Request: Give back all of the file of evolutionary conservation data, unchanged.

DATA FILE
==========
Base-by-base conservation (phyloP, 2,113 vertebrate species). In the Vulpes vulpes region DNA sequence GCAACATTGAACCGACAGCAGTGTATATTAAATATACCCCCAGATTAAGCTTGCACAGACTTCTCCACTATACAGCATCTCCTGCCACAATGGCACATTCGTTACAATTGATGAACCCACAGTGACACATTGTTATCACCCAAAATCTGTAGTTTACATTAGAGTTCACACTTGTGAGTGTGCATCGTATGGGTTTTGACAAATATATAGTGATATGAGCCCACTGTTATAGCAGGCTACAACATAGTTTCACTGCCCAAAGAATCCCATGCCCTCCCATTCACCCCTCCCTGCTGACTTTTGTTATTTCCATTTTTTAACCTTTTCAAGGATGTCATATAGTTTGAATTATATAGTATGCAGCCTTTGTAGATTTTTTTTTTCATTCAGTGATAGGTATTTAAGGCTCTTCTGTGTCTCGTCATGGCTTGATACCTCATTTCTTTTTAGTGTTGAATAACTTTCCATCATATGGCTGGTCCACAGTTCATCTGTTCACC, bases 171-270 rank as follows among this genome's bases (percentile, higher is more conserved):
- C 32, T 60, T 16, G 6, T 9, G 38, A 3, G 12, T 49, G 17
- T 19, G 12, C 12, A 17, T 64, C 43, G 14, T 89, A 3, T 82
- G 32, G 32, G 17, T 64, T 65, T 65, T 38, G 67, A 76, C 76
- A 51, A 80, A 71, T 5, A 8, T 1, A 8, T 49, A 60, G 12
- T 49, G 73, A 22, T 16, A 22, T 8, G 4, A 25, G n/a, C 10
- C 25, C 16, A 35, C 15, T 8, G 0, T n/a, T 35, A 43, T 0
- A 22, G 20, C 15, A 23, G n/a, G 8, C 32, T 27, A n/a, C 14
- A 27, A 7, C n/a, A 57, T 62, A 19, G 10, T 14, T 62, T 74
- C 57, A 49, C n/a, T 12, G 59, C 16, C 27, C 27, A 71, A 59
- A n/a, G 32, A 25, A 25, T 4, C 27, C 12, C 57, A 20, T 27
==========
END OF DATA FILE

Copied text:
Base-by-base conservation (phyloP, 2,113 vertebrate species). In the Vulpes vulpes region DNA sequence GCAACATTGAACCGACAGCAGTGTATATTAAATATACCCCCAGATTAAGCTTGCACAGACTTCTCCACTATACAGCATCTCCTGCCACAATGGCACATTCGTTACAATTGATGAACCCACAGTGACACATTGTTATCACCCAAAATCTGTAGTTTACATTAGAGTTCACACTTGTGAGTGTGCATCGTATGGGTTTTGACAAATATATAGTGATATGAGCCCACTGTTATAGCAGGCTACAACATAGTTTCACTGCCCAAAGAATCCCATGCCCTCCCATTCACCCCTCCCTGCTGACTTTTGTTATTTCCATTTTTTAACCTTTTCAAGGATGTCATATAGTTTGAATTATATAGTATGCAGCCTTTGTAGATTTTTTTTTTCATTCAGTGATAGGTATTTAAGGCTCTTCTGTGTCTCGTCATGGCTTGATACCTCATTTCTTTTTAGTGTTGAATAACTTTCCATCATATGGCTGGTCCACAGTTCATCTGTTCACC, bases 171-270 rank as follows among this genome's bases (percentile, higher is more conserved):
- C 32, T 60, T 16, G 6, T 9, G 38, A 3, G 12, T 49, G 17
- T 19, G 12, C 12, A 17, T 64, C 43, G 14, T 89, A 3, T 82
- G 32, G 32, G 17, T 64, T 65, T 65, T 38, G 67, A 76, C 76
- A 51, A 80, A 71, T 5, A 8, T 1, A 8, T 49, A 60, G 12
- T 49, G 73, A 22, T 16, A 22, T 8, G 4, A 25, G n/a, C 10
- C 25, C 16, A 35, C 15, T 8, G 0, T n/a, T 35, A 43, T 0
- A 22, G 20, C 15, A 23, G n/a, G 8, C 32, T 27, A n/a, C 14
- A 27, A 7, C n/a, A 57, T 62, A 19, G 10, T 14, T 62, T 74
- C 57, A 49, C n/a, T 12, G 59, C 16, C 27, C 27, A 71, A 59
- A n/a, G 32, A 25, A 25, T 4, C 27, C 12, C 57, A 20, T 27